This New York Times piece comes along at just the right time. Last night I was at a dinner party for ten. Three guests (all adults over 30) kept their noses buried in their smartphones the entire evening, including while eating, with one of the guests holding on to her device all evening like it was a pacifier. The conversation was dull, boring and exceedingly superficial, and I sat secretly wishing that something—an earthquake, car crash, anything—would occur to trigger some genuine human response and interaction. After reading this piece I am calling for a new trend in real life social gatherings: hosts should wire all the chairs so that every time people start to disconnect and get stupid they can receive an electrical shock to pull them out of their stupor. It may just get people back to basic human connectedness. At the very least it will make for some great Vine and YouTube uploads.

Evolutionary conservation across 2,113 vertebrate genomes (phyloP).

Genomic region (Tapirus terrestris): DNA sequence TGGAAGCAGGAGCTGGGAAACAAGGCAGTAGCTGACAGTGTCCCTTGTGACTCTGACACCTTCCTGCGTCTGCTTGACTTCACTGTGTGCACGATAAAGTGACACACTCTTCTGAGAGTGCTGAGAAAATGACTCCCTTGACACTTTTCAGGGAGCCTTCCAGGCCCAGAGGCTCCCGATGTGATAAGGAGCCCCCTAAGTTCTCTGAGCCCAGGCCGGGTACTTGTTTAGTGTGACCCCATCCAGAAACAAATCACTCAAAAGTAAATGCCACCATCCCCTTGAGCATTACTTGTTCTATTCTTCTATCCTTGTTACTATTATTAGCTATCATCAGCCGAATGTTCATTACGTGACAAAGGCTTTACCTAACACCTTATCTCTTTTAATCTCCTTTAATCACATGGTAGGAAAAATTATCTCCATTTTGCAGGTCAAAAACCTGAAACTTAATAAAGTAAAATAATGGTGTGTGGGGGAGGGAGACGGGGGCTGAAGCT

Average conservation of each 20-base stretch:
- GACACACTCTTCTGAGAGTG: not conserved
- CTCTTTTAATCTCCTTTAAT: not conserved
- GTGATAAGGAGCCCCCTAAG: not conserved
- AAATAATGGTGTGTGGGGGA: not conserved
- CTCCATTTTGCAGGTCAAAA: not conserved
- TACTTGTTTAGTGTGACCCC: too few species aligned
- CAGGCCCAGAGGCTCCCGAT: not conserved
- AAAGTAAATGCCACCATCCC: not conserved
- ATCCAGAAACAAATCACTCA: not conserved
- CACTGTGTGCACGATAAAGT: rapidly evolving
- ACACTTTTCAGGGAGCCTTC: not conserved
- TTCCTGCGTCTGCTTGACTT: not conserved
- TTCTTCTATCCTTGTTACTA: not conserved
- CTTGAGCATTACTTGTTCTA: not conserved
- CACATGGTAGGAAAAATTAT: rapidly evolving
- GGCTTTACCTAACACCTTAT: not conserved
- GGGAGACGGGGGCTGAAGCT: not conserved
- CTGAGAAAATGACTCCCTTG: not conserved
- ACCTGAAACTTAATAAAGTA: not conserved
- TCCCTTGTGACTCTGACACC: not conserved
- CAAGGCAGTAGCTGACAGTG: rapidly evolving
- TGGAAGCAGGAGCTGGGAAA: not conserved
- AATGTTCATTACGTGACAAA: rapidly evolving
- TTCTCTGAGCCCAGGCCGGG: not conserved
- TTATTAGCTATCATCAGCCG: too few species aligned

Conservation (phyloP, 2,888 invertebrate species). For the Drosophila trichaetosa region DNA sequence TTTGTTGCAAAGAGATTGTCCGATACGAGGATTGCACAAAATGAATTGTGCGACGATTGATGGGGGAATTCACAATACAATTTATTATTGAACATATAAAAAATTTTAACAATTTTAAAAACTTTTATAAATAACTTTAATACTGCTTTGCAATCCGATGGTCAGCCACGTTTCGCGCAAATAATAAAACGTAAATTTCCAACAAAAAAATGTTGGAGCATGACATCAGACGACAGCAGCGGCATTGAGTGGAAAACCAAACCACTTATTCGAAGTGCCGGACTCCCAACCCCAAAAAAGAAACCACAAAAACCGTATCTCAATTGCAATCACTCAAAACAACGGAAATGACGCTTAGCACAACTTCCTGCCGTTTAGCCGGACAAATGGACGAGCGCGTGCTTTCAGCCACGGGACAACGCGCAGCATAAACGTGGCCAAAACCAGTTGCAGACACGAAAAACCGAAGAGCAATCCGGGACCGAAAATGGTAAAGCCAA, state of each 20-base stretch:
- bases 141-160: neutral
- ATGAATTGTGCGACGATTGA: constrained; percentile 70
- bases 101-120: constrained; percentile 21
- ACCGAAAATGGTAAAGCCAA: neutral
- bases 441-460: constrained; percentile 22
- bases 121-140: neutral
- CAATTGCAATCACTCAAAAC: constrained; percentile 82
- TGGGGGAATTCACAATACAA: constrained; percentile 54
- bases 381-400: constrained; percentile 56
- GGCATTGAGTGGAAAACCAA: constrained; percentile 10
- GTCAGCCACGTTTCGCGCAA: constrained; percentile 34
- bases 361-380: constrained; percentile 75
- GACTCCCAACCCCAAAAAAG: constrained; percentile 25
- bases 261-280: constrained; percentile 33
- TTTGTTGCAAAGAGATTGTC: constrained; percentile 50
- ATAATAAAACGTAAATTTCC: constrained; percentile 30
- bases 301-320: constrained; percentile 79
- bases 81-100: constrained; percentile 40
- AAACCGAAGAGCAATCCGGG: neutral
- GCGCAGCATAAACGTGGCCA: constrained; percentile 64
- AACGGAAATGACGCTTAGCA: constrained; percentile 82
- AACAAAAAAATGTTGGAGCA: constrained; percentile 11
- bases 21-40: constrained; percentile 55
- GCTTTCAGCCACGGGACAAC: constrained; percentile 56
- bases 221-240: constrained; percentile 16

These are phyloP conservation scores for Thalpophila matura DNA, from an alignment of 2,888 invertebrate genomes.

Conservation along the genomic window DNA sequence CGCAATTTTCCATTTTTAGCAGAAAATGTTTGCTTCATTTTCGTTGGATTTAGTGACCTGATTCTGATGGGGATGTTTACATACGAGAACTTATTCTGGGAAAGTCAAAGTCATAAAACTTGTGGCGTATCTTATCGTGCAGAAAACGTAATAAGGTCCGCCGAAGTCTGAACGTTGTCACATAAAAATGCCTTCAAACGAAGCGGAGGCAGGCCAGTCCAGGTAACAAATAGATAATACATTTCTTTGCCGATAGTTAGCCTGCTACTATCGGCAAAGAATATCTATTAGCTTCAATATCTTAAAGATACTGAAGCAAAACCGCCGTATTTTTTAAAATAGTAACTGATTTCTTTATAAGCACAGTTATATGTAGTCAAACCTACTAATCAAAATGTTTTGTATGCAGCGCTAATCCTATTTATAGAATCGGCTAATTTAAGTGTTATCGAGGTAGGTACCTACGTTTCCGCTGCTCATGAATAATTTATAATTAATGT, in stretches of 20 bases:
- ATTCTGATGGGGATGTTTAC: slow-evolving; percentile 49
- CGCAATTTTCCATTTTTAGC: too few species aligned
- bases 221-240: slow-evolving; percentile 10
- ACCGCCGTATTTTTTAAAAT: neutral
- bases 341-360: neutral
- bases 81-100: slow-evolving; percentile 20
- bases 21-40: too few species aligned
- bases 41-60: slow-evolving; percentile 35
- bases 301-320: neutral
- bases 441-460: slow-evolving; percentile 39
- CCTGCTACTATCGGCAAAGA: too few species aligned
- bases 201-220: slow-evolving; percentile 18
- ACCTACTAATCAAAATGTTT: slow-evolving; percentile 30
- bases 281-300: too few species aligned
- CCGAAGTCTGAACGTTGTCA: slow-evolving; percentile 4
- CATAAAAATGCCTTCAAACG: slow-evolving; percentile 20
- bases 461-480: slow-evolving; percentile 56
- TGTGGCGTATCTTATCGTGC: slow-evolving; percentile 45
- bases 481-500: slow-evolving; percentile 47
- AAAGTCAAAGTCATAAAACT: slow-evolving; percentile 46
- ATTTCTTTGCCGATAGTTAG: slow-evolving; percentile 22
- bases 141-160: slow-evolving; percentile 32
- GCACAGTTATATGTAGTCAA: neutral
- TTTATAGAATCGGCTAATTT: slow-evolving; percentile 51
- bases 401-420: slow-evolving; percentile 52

MIT faculty member highlights the way that we have allowed technology to run interference in even our most basic skills for connecting, communicating, and just being…
New York Times
We turn time alone into a problem that needs to be solved with technology. Timothy D. Wilson, a psychologist at the University of Virginia, led a team that explored our capacity for solitude. People were asked to sit in a chair and think, without a device or a book. They were told that they would have from six to 15 minutes alone and that the only rules were that they had to stay seated and not fall asleep. In one experiment, many student subjects opted to give themselves mild electric shocks rather than sit alone with their thoughts.